1/30/2008 Pandemic Planning: When Telecommuting Will Not Be Enough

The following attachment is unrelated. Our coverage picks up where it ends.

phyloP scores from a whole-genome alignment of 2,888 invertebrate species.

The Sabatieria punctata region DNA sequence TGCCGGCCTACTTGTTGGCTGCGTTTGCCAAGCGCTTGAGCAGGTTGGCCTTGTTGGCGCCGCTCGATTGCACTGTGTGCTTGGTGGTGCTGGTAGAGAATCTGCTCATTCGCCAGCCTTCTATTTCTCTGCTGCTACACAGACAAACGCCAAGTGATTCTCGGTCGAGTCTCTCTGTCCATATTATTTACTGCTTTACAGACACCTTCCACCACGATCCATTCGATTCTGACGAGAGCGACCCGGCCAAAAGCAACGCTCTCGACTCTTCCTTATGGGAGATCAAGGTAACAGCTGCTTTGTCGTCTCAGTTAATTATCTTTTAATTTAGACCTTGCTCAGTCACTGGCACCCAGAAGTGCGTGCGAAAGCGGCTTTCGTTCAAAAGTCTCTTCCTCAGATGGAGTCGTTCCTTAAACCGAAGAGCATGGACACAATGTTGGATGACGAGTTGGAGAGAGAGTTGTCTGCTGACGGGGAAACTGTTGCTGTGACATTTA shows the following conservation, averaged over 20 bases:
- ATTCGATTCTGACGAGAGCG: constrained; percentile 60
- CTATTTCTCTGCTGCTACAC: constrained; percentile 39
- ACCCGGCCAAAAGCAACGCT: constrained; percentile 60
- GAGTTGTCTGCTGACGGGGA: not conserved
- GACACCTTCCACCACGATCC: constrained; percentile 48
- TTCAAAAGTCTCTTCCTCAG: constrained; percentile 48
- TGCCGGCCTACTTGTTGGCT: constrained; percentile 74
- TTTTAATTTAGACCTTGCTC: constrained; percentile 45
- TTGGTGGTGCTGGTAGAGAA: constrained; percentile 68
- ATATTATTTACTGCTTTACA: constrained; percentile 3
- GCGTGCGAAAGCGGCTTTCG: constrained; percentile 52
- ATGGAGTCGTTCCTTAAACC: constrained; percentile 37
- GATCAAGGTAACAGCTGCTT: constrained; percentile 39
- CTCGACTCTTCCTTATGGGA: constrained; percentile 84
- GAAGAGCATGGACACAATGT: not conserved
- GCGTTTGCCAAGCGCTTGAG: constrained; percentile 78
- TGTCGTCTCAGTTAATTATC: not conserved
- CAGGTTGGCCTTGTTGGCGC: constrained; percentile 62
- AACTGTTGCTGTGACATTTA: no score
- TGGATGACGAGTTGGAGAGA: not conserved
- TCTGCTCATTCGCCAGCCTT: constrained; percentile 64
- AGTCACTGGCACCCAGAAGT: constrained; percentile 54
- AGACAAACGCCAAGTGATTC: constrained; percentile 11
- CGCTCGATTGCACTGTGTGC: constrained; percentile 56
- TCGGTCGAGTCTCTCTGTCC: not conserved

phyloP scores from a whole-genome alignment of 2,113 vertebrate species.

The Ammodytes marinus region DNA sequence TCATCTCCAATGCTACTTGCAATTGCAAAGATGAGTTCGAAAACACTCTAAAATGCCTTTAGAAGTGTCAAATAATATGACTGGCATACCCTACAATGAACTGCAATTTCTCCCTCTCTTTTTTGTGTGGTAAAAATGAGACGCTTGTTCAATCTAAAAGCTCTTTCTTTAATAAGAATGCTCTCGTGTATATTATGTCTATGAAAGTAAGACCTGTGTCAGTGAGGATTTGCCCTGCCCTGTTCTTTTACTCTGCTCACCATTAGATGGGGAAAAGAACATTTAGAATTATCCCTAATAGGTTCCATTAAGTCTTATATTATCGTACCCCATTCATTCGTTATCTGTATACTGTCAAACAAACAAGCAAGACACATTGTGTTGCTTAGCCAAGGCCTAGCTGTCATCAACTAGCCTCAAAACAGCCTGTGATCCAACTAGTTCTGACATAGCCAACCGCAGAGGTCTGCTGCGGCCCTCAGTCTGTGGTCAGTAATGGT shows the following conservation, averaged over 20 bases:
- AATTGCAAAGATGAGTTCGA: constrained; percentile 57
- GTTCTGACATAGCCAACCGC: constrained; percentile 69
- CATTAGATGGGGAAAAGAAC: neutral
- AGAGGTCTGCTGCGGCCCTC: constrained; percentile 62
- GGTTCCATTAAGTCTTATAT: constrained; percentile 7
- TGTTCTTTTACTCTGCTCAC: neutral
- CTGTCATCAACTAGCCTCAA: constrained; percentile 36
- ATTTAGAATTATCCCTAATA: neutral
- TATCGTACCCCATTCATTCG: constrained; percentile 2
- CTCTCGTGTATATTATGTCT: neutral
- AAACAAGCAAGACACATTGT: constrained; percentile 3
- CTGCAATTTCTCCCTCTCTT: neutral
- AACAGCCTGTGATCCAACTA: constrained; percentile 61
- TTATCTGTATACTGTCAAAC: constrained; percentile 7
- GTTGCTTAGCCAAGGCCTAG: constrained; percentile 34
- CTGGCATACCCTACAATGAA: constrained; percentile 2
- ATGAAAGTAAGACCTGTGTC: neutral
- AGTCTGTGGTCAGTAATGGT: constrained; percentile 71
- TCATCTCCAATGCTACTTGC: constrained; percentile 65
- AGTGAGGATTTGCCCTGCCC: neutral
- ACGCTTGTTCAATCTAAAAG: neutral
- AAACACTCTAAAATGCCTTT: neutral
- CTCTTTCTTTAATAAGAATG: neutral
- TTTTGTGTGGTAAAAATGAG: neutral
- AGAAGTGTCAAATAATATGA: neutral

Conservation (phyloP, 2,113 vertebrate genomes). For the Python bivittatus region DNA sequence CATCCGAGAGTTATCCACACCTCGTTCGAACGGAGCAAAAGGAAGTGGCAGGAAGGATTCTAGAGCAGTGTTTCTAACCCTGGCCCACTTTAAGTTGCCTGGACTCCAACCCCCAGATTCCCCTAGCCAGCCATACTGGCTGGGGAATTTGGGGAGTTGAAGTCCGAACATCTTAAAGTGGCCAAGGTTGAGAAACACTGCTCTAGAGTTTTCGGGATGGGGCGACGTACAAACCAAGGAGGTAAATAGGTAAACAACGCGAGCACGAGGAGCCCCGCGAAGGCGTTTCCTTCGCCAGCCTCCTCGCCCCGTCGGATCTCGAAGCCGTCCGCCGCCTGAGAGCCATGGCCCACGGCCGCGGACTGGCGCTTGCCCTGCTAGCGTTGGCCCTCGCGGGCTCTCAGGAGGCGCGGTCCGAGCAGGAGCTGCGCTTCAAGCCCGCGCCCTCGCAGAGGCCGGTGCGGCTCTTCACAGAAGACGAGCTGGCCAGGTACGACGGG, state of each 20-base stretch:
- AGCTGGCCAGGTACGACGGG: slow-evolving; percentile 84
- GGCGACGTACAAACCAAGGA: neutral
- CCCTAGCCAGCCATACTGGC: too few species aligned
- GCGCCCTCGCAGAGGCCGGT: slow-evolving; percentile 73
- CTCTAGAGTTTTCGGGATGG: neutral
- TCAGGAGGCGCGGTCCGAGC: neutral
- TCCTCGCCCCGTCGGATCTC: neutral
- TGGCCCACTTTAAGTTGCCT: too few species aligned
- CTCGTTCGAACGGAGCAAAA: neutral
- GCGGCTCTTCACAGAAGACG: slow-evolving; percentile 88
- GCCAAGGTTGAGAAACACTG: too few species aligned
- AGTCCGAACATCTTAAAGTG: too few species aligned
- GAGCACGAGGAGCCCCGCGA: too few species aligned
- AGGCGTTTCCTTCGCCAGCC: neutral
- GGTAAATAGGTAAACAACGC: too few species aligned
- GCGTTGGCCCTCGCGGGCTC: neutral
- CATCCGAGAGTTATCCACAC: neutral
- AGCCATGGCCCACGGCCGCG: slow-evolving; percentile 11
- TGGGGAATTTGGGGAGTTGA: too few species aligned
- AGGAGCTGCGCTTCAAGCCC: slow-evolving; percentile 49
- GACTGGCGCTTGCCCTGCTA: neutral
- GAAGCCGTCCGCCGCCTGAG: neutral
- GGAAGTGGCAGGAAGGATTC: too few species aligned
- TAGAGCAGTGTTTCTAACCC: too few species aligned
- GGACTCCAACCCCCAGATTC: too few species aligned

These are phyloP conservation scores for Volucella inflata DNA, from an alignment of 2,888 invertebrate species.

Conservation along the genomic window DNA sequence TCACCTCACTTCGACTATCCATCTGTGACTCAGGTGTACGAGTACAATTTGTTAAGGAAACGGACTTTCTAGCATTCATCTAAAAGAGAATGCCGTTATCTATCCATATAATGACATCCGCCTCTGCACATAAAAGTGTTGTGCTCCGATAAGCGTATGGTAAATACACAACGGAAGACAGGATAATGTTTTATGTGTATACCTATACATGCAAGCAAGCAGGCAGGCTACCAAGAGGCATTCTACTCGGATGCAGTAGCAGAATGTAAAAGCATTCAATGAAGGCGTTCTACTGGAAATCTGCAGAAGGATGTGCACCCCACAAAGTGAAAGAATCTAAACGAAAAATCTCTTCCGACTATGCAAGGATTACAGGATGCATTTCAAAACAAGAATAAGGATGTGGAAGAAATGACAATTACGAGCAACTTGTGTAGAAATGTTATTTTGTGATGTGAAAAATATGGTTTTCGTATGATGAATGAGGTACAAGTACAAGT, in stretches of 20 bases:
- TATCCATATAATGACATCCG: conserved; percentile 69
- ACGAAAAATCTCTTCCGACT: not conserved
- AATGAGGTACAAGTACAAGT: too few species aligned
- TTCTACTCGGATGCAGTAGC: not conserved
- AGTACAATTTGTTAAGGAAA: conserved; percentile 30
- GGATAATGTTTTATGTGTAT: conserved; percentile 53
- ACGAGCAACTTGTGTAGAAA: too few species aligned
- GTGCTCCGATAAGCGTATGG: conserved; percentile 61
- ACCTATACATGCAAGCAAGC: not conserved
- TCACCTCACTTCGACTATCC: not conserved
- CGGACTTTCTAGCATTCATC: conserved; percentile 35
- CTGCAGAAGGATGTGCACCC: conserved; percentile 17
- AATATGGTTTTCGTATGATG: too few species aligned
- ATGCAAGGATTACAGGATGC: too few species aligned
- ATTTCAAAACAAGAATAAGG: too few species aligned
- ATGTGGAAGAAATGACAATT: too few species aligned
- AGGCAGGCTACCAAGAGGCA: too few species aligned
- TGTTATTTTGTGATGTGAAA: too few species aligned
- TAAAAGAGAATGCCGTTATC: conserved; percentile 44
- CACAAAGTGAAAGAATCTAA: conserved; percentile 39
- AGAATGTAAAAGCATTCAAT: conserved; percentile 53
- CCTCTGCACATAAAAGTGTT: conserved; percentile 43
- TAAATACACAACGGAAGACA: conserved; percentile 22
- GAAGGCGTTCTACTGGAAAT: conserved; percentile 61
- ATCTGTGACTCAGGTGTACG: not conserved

Imagine: Avian flu breaks out in southern Asia and soon moves to Singapore and Australia. Cases appear in San Francisco and your bank has 12% absenteeism within three weeks of when U.S. infections are confirmed. Five weeks later, absenteeism approaches 40%. Healthcare facilities are overwhelmed. You had stockpiled anti-viral medications but supplies are exhausted well before the height of the pandemic. Some of your employees live in an area that has been quarantined because of high infection rates. Schools in other areas are closed and families have to choose a parent to stay home. The area in which your institution is located has two-hour blackouts during the workday. Branch offices are so understaffed that they only keep drive-in windows open. How do you minimize the damage to your institution? Who is responsible for implementing the part of your business continuity plan relating to a pandemic, a very different situation from a time and location specific disaster such as a terrorist attack? How flexible will regulatory agencies be when staff shortages make certain compliance requirements all but impossible? These are issues that were addressed in the Pandemic Flu Exercise of 2007 in September and October 2007. In a period of three weeks, government agencies and 2,700 financial institutions conducted the largest pandemic exercise ever held for the financial services industry. What examiners will be looking for from financial institutions in preparation for a pandemic has been detailed by the Federal Financial Institutions Examination Council, which issued an Interagency Statement on Pandemic Planning in December 2007. The results of the Exercise and the pandemic planning guidance will be discussed in detail in the February issue of the Monitor.
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